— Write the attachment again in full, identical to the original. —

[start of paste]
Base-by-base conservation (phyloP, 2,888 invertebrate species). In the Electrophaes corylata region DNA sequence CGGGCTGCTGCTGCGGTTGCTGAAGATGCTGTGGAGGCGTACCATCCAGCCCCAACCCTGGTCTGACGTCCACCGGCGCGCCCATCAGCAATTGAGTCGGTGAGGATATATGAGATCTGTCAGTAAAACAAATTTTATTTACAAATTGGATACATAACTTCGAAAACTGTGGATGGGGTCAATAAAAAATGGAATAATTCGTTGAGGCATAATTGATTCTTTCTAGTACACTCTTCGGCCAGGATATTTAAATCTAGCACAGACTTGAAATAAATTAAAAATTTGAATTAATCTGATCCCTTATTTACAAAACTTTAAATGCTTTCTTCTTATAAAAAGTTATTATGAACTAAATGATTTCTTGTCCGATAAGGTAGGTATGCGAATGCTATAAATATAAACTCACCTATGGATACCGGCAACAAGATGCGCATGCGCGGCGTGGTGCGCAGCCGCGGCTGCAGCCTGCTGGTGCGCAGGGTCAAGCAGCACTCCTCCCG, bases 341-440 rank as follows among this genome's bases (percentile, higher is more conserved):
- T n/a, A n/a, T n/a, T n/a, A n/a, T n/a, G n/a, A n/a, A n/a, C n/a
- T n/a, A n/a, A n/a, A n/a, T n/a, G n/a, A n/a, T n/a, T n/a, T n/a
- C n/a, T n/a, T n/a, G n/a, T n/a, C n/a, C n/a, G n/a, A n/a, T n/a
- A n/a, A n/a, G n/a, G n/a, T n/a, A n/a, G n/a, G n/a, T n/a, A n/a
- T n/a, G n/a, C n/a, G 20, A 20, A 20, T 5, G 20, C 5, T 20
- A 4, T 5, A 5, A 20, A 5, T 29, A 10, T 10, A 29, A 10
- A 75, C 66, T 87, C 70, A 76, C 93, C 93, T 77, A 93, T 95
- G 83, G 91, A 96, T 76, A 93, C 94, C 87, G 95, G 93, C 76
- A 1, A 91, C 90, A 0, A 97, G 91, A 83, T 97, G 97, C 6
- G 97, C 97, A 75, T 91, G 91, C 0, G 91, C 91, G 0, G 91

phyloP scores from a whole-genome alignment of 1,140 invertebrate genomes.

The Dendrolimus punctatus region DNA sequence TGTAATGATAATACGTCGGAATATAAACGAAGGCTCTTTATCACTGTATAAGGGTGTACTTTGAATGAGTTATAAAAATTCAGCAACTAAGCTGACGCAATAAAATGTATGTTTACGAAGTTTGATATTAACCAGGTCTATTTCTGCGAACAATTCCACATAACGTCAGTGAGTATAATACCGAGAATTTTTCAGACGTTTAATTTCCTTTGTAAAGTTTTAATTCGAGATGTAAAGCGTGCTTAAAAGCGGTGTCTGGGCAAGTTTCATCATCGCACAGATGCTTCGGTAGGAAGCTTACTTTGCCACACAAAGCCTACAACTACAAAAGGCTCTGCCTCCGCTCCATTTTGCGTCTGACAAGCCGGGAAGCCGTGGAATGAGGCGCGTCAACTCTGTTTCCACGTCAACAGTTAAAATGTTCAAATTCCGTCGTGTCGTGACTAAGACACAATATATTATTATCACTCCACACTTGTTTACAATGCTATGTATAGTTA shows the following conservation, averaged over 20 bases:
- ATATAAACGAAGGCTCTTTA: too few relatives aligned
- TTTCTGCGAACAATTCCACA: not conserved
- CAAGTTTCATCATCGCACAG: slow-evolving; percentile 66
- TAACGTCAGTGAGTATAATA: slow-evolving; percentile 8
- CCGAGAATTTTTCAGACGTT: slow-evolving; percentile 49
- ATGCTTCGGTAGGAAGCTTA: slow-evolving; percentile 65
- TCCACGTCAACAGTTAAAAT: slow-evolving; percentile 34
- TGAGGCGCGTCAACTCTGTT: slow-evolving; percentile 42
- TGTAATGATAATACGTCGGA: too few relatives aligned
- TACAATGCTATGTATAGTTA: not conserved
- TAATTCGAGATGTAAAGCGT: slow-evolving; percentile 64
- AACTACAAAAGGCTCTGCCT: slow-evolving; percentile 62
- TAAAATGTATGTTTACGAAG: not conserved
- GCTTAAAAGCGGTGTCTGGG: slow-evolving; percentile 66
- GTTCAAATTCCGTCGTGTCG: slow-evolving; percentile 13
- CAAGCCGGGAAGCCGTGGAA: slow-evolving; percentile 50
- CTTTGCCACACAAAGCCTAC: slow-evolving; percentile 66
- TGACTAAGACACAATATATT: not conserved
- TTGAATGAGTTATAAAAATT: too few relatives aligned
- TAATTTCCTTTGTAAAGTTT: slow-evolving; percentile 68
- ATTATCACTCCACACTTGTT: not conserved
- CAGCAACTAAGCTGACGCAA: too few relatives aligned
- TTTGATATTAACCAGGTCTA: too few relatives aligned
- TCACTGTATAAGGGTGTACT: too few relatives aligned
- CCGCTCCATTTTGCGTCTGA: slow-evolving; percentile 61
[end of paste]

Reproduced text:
Base-by-base conservation (phyloP, 2,888 invertebrate species). In the Electrophaes corylata region DNA sequence CGGGCTGCTGCTGCGGTTGCTGAAGATGCTGTGGAGGCGTACCATCCAGCCCCAACCCTGGTCTGACGTCCACCGGCGCGCCCATCAGCAATTGAGTCGGTGAGGATATATGAGATCTGTCAGTAAAACAAATTTTATTTACAAATTGGATACATAACTTCGAAAACTGTGGATGGGGTCAATAAAAAATGGAATAATTCGTTGAGGCATAATTGATTCTTTCTAGTACACTCTTCGGCCAGGATATTTAAATCTAGCACAGACTTGAAATAAATTAAAAATTTGAATTAATCTGATCCCTTATTTACAAAACTTTAAATGCTTTCTTCTTATAAAAAGTTATTATGAACTAAATGATTTCTTGTCCGATAAGGTAGGTATGCGAATGCTATAAATATAAACTCACCTATGGATACCGGCAACAAGATGCGCATGCGCGGCGTGGTGCGCAGCCGCGGCTGCAGCCTGCTGGTGCGCAGGGTCAAGCAGCACTCCTCCCG, bases 341-440 rank as follows among this genome's bases (percentile, higher is more conserved):
- T n/a, A n/a, T n/a, T n/a, A n/a, T n/a, G n/a, A n/a, A n/a, C n/a
- T n/a, A n/a, A n/a, A n/a, T n/a, G n/a, A n/a, T n/a, T n/a, T n/a
- C n/a, T n/a, T n/a, G n/a, T n/a, C n/a, C n/a, G n/a, A n/a, T n/a
- A n/a, A n/a, G n/a, G n/a, T n/a, A n/a, G n/a, G n/a, T n/a, A n/a
- T n/a, G n/a, C n/a, G 20, A 20, A 20, T 5, G 20, C 5, T 20
- A 4, T 5, A 5, A 20, A 5, T 29, A 10, T 10, A 29, A 10
- A 75, C 66, T 87, C 70, A 76, C 93, C 93, T 77, A 93, T 95
- G 83, G 91, A 96, T 76, A 93, C 94, C 87, G 95, G 93, C 76
- A 1, A 91, C 90, A 0, A 97, G 91, A 83, T 97, G 97, C 6
- G 97, C 97, A 75, T 91, G 91, C 0, G 91, C 91, G 0, G 91

phyloP scores from a whole-genome alignment of 1,140 invertebrate genomes.

The Dendrolimus punctatus region DNA sequence TGTAATGATAATACGTCGGAATATAAACGAAGGCTCTTTATCACTGTATAAGGGTGTACTTTGAATGAGTTATAAAAATTCAGCAACTAAGCTGACGCAATAAAATGTATGTTTACGAAGTTTGATATTAACCAGGTCTATTTCTGCGAACAATTCCACATAACGTCAGTGAGTATAATACCGAGAATTTTTCAGACGTTTAATTTCCTTTGTAAAGTTTTAATTCGAGATGTAAAGCGTGCTTAAAAGCGGTGTCTGGGCAAGTTTCATCATCGCACAGATGCTTCGGTAGGAAGCTTACTTTGCCACACAAAGCCTACAACTACAAAAGGCTCTGCCTCCGCTCCATTTTGCGTCTGACAAGCCGGGAAGCCGTGGAATGAGGCGCGTCAACTCTGTTTCCACGTCAACAGTTAAAATGTTCAAATTCCGTCGTGTCGTGACTAAGACACAATATATTATTATCACTCCACACTTGTTTACAATGCTATGTATAGTTA shows the following conservation, averaged over 20 bases:
- ATATAAACGAAGGCTCTTTA: too few relatives aligned
- TTTCTGCGAACAATTCCACA: not conserved
- CAAGTTTCATCATCGCACAG: slow-evolving; percentile 66
- TAACGTCAGTGAGTATAATA: slow-evolving; percentile 8
- CCGAGAATTTTTCAGACGTT: slow-evolving; percentile 49
- ATGCTTCGGTAGGAAGCTTA: slow-evolving; percentile 65
- TCCACGTCAACAGTTAAAAT: slow-evolving; percentile 34
- TGAGGCGCGTCAACTCTGTT: slow-evolving; percentile 42
- TGTAATGATAATACGTCGGA: too few relatives aligned
- TACAATGCTATGTATAGTTA: not conserved
- TAATTCGAGATGTAAAGCGT: slow-evolving; percentile 64
- AACTACAAAAGGCTCTGCCT: slow-evolving; percentile 62
- TAAAATGTATGTTTACGAAG: not conserved
- GCTTAAAAGCGGTGTCTGGG: slow-evolving; percentile 66
- GTTCAAATTCCGTCGTGTCG: slow-evolving; percentile 13
- CAAGCCGGGAAGCCGTGGAA: slow-evolving; percentile 50
- CTTTGCCACACAAAGCCTAC: slow-evolving; percentile 66
- TGACTAAGACACAATATATT: not conserved
- TTGAATGAGTTATAAAAATT: too few relatives aligned
- TAATTTCCTTTGTAAAGTTT: slow-evolving; percentile 68
- ATTATCACTCCACACTTGTT: not conserved
- CAGCAACTAAGCTGACGCAA: too few relatives aligned
- TTTGATATTAACCAGGTCTA: too few relatives aligned
- TCACTGTATAAGGGTGTACT: too few relatives aligned
- CCGCTCCATTTTGCGTCTGA: slow-evolving; percentile 61